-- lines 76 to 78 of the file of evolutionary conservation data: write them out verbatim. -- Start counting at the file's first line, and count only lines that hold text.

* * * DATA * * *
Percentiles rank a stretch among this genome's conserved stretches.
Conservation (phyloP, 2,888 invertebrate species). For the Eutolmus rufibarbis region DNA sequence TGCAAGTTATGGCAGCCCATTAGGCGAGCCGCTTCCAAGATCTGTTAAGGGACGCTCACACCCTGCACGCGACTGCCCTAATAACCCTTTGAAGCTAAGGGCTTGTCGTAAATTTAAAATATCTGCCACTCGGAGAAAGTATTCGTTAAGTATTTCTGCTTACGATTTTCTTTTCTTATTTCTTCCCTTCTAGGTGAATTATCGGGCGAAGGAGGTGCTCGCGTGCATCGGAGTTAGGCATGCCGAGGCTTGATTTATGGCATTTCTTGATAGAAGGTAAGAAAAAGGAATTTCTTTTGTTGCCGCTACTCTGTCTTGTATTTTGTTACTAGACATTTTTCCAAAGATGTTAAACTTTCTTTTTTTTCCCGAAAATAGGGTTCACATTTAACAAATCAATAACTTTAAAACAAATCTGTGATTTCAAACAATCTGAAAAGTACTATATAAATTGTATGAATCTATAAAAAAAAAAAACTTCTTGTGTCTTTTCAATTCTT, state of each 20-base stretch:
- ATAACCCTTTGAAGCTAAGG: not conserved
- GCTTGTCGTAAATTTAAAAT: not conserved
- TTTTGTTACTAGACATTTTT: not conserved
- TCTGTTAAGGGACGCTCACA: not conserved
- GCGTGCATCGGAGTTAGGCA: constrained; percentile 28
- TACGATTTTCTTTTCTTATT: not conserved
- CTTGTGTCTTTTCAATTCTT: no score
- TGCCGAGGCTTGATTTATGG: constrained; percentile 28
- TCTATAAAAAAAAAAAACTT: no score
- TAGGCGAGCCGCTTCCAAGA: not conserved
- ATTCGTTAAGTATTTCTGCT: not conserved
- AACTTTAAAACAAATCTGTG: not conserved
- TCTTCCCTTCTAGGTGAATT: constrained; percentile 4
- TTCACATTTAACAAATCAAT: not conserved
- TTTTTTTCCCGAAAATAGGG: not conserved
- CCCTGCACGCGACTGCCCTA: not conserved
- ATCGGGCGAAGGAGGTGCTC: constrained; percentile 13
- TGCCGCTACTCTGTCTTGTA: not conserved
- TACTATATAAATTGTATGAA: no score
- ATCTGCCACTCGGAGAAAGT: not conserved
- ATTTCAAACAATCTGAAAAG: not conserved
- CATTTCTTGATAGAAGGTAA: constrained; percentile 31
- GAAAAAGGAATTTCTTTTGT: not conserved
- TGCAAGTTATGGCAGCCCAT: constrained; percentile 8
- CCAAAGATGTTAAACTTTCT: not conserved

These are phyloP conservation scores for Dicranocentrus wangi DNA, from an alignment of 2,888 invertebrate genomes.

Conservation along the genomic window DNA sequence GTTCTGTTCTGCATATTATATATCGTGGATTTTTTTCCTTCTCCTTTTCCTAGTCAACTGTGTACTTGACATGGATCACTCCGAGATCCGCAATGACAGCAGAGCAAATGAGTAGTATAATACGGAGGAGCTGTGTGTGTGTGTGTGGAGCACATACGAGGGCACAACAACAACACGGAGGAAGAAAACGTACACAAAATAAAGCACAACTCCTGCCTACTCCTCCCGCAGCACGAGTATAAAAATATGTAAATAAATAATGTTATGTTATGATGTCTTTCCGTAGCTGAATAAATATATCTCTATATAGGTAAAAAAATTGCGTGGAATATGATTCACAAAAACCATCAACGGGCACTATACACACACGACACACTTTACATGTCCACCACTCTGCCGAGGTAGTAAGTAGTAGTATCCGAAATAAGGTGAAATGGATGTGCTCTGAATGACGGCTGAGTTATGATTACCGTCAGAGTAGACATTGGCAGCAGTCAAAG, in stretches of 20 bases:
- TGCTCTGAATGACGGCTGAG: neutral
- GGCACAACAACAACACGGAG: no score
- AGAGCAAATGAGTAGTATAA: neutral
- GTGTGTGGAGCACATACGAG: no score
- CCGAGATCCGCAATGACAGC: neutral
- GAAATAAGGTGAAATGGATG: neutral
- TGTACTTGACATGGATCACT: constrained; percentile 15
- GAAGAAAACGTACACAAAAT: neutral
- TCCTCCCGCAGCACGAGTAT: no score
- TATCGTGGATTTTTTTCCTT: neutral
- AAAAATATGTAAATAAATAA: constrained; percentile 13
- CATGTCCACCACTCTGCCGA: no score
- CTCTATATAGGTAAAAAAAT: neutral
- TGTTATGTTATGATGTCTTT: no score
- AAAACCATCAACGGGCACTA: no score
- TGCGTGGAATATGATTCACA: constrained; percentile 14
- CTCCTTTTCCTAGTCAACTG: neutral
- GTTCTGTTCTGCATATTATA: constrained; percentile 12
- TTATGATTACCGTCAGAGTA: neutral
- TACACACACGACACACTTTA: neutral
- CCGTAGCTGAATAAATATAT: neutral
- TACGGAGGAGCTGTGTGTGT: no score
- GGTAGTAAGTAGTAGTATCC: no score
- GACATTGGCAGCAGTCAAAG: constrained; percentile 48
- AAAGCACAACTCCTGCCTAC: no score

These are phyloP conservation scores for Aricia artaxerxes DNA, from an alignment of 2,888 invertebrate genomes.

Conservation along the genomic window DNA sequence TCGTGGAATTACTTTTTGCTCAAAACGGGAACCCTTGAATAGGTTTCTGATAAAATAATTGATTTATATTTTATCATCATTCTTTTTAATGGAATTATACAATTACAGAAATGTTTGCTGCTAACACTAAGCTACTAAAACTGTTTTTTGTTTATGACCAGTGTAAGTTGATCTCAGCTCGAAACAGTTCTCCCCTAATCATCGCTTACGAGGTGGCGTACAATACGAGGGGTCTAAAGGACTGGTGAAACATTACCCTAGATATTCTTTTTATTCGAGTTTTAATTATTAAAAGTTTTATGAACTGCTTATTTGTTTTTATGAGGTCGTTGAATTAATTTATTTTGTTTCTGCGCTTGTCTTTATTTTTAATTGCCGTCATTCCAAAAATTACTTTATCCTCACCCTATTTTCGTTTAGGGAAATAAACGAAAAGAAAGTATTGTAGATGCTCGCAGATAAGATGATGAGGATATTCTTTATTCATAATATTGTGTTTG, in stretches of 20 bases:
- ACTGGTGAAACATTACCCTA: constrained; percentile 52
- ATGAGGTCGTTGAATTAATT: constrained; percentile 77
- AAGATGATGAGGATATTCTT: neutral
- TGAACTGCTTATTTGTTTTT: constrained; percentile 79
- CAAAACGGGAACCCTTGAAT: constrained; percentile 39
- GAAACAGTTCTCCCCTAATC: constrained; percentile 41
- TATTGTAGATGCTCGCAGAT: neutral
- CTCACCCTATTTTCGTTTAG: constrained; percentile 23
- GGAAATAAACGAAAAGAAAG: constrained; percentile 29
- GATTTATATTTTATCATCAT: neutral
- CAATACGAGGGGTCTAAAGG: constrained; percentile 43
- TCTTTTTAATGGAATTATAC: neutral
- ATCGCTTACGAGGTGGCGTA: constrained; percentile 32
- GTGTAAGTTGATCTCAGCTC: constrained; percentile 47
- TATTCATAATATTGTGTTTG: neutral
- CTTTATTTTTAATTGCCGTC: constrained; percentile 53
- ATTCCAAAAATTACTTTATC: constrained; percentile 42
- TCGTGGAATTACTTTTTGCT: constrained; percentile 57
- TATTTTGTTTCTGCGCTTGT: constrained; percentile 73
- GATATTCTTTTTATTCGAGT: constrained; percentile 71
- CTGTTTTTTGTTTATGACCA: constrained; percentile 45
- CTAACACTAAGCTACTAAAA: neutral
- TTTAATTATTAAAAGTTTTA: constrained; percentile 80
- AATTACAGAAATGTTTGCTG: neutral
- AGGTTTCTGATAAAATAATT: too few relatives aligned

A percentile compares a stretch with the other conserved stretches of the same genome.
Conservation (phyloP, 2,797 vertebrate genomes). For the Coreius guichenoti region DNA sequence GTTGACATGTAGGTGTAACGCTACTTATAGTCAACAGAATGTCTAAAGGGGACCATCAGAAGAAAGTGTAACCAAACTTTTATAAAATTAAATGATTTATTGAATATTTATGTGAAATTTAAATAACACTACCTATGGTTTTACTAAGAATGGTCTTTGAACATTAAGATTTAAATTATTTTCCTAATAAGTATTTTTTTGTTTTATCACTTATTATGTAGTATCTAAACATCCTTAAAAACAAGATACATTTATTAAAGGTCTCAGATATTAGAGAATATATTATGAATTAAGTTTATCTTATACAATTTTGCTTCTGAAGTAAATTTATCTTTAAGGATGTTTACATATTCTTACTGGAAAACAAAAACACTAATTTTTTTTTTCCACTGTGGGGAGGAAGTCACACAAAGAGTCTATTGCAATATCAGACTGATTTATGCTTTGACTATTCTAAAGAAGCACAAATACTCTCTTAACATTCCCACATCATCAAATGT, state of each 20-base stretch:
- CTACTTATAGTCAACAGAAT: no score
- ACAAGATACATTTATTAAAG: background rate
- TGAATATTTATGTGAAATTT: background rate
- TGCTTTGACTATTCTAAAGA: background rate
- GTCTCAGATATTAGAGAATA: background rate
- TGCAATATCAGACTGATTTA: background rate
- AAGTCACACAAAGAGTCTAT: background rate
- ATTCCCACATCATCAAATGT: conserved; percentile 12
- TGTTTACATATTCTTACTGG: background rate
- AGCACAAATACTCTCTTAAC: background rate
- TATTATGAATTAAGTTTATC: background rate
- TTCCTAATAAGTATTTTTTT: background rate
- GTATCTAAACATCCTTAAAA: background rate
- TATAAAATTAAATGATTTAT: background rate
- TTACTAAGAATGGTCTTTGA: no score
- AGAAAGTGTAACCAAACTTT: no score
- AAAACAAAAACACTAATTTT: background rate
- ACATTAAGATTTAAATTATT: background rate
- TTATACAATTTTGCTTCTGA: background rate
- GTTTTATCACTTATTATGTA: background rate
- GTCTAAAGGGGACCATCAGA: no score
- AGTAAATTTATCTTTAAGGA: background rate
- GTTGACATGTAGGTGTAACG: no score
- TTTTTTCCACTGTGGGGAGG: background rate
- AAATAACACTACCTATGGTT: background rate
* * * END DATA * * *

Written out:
- GATATTCTTTTTATTCGAGT: constrained; percentile 71
- CTGTTTTTTGTTTATGACCA: constrained; percentile 45
- CTAACACTAAGCTACTAAAA: neutral